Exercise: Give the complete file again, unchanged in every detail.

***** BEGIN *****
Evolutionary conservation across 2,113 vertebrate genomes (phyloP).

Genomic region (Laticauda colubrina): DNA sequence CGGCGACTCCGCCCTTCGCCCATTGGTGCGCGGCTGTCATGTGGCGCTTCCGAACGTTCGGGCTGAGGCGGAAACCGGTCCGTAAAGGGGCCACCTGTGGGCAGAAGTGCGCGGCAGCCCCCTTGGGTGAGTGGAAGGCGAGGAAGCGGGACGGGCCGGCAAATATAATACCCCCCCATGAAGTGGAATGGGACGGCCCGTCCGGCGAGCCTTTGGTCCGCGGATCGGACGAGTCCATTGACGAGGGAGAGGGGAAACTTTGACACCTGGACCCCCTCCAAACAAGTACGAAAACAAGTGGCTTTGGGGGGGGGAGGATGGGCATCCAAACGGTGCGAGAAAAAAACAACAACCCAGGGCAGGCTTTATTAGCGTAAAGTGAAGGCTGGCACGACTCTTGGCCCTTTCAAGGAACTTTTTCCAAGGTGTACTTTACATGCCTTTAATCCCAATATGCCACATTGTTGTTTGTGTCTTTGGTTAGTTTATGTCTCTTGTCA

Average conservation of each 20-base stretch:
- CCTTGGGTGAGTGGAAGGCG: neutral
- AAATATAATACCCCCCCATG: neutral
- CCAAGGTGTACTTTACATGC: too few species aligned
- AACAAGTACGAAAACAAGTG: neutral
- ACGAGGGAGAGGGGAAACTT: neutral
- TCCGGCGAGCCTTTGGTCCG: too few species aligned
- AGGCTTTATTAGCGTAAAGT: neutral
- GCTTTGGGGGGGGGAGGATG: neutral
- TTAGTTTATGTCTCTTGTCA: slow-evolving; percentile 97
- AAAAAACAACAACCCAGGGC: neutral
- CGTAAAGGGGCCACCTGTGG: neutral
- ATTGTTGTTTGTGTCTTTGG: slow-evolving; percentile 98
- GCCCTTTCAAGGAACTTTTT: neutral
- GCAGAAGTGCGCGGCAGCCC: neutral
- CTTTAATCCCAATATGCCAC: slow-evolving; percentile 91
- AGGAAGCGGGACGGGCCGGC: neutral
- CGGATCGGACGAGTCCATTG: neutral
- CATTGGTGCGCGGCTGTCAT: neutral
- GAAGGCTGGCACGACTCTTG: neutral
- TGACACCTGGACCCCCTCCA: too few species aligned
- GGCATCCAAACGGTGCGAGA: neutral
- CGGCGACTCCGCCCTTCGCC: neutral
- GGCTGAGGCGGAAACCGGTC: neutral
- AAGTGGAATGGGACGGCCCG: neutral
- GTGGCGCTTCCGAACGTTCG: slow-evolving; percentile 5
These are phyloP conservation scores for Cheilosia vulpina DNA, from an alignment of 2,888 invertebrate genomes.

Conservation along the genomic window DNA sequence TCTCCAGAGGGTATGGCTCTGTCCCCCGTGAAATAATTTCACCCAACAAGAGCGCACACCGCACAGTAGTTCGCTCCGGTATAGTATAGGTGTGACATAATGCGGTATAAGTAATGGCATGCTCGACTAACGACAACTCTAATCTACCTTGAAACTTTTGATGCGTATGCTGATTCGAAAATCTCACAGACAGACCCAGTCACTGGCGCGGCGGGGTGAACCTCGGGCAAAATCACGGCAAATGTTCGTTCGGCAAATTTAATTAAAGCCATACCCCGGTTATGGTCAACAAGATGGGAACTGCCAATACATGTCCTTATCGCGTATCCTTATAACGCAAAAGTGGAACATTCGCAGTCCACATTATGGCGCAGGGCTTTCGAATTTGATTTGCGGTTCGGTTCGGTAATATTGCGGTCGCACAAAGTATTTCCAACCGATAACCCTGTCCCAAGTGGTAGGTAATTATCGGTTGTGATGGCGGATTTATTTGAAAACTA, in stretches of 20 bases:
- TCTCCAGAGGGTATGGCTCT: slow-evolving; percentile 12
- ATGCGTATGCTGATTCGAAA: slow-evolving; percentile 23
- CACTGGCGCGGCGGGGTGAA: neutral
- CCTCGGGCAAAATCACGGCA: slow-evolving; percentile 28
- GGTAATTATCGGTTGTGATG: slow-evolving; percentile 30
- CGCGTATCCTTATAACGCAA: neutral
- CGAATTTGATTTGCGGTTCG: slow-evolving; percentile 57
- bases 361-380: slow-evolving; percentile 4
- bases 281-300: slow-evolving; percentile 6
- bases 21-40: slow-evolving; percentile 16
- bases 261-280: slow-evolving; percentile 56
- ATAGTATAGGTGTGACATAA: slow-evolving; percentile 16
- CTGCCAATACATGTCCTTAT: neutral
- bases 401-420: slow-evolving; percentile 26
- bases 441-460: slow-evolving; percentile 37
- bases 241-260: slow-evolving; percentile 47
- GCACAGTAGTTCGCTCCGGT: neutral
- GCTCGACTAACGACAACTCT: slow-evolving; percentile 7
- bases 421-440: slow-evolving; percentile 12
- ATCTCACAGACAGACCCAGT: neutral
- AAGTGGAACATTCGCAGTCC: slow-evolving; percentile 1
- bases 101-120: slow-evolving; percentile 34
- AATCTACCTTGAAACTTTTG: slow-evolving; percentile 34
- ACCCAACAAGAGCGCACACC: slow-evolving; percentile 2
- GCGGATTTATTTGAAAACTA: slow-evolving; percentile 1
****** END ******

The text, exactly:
Evolutionary conservation across 2,113 vertebrate genomes (phyloP).

Genomic region (Laticauda colubrina): DNA sequence CGGCGACTCCGCCCTTCGCCCATTGGTGCGCGGCTGTCATGTGGCGCTTCCGAACGTTCGGGCTGAGGCGGAAACCGGTCCGTAAAGGGGCCACCTGTGGGCAGAAGTGCGCGGCAGCCCCCTTGGGTGAGTGGAAGGCGAGGAAGCGGGACGGGCCGGCAAATATAATACCCCCCCATGAAGTGGAATGGGACGGCCCGTCCGGCGAGCCTTTGGTCCGCGGATCGGACGAGTCCATTGACGAGGGAGAGGGGAAACTTTGACACCTGGACCCCCTCCAAACAAGTACGAAAACAAGTGGCTTTGGGGGGGGGAGGATGGGCATCCAAACGGTGCGAGAAAAAAACAACAACCCAGGGCAGGCTTTATTAGCGTAAAGTGAAGGCTGGCACGACTCTTGGCCCTTTCAAGGAACTTTTTCCAAGGTGTACTTTACATGCCTTTAATCCCAATATGCCACATTGTTGTTTGTGTCTTTGGTTAGTTTATGTCTCTTGTCA

Average conservation of each 20-base stretch:
- CCTTGGGTGAGTGGAAGGCG: neutral
- AAATATAATACCCCCCCATG: neutral
- CCAAGGTGTACTTTACATGC: too few species aligned
- AACAAGTACGAAAACAAGTG: neutral
- ACGAGGGAGAGGGGAAACTT: neutral
- TCCGGCGAGCCTTTGGTCCG: too few species aligned
- AGGCTTTATTAGCGTAAAGT: neutral
- GCTTTGGGGGGGGGAGGATG: neutral
- TTAGTTTATGTCTCTTGTCA: slow-evolving; percentile 97
- AAAAAACAACAACCCAGGGC: neutral
- CGTAAAGGGGCCACCTGTGG: neutral
- ATTGTTGTTTGTGTCTTTGG: slow-evolving; percentile 98
- GCCCTTTCAAGGAACTTTTT: neutral
- GCAGAAGTGCGCGGCAGCCC: neutral
- CTTTAATCCCAATATGCCAC: slow-evolving; percentile 91
- AGGAAGCGGGACGGGCCGGC: neutral
- CGGATCGGACGAGTCCATTG: neutral
- CATTGGTGCGCGGCTGTCAT: neutral
- GAAGGCTGGCACGACTCTTG: neutral
- TGACACCTGGACCCCCTCCA: too few species aligned
- GGCATCCAAACGGTGCGAGA: neutral
- CGGCGACTCCGCCCTTCGCC: neutral
- GGCTGAGGCGGAAACCGGTC: neutral
- AAGTGGAATGGGACGGCCCG: neutral
- GTGGCGCTTCCGAACGTTCG: slow-evolving; percentile 5
These are phyloP conservation scores for Cheilosia vulpina DNA, from an alignment of 2,888 invertebrate genomes.

Conservation along the genomic window DNA sequence TCTCCAGAGGGTATGGCTCTGTCCCCCGTGAAATAATTTCACCCAACAAGAGCGCACACCGCACAGTAGTTCGCTCCGGTATAGTATAGGTGTGACATAATGCGGTATAAGTAATGGCATGCTCGACTAACGACAACTCTAATCTACCTTGAAACTTTTGATGCGTATGCTGATTCGAAAATCTCACAGACAGACCCAGTCACTGGCGCGGCGGGGTGAACCTCGGGCAAAATCACGGCAAATGTTCGTTCGGCAAATTTAATTAAAGCCATACCCCGGTTATGGTCAACAAGATGGGAACTGCCAATACATGTCCTTATCGCGTATCCTTATAACGCAAAAGTGGAACATTCGCAGTCCACATTATGGCGCAGGGCTTTCGAATTTGATTTGCGGTTCGGTTCGGTAATATTGCGGTCGCACAAAGTATTTCCAACCGATAACCCTGTCCCAAGTGGTAGGTAATTATCGGTTGTGATGGCGGATTTATTTGAAAACTA, in stretches of 20 bases:
- TCTCCAGAGGGTATGGCTCT: slow-evolving; percentile 12
- ATGCGTATGCTGATTCGAAA: slow-evolving; percentile 23
- CACTGGCGCGGCGGGGTGAA: neutral
- CCTCGGGCAAAATCACGGCA: slow-evolving; percentile 28
- GGTAATTATCGGTTGTGATG: slow-evolving; percentile 30
- CGCGTATCCTTATAACGCAA: neutral
- CGAATTTGATTTGCGGTTCG: slow-evolving; percentile 57
- bases 361-380: slow-evolving; percentile 4
- bases 281-300: slow-evolving; percentile 6
- bases 21-40: slow-evolving; percentile 16
- bases 261-280: slow-evolving; percentile 56
- ATAGTATAGGTGTGACATAA: slow-evolving; percentile 16
- CTGCCAATACATGTCCTTAT: neutral
- bases 401-420: slow-evolving; percentile 26
- bases 441-460: slow-evolving; percentile 37
- bases 241-260: slow-evolving; percentile 47
- GCACAGTAGTTCGCTCCGGT: neutral
- GCTCGACTAACGACAACTCT: slow-evolving; percentile 7
- bases 421-440: slow-evolving; percentile 12
- ATCTCACAGACAGACCCAGT: neutral
- AAGTGGAACATTCGCAGTCC: slow-evolving; percentile 1
- bases 101-120: slow-evolving; percentile 34
- AATCTACCTTGAAACTTTTG: slow-evolving; percentile 34
- ACCCAACAAGAGCGCACACC: slow-evolving; percentile 2
- GCGGATTTATTTGAAAACTA: slow-evolving; percentile 1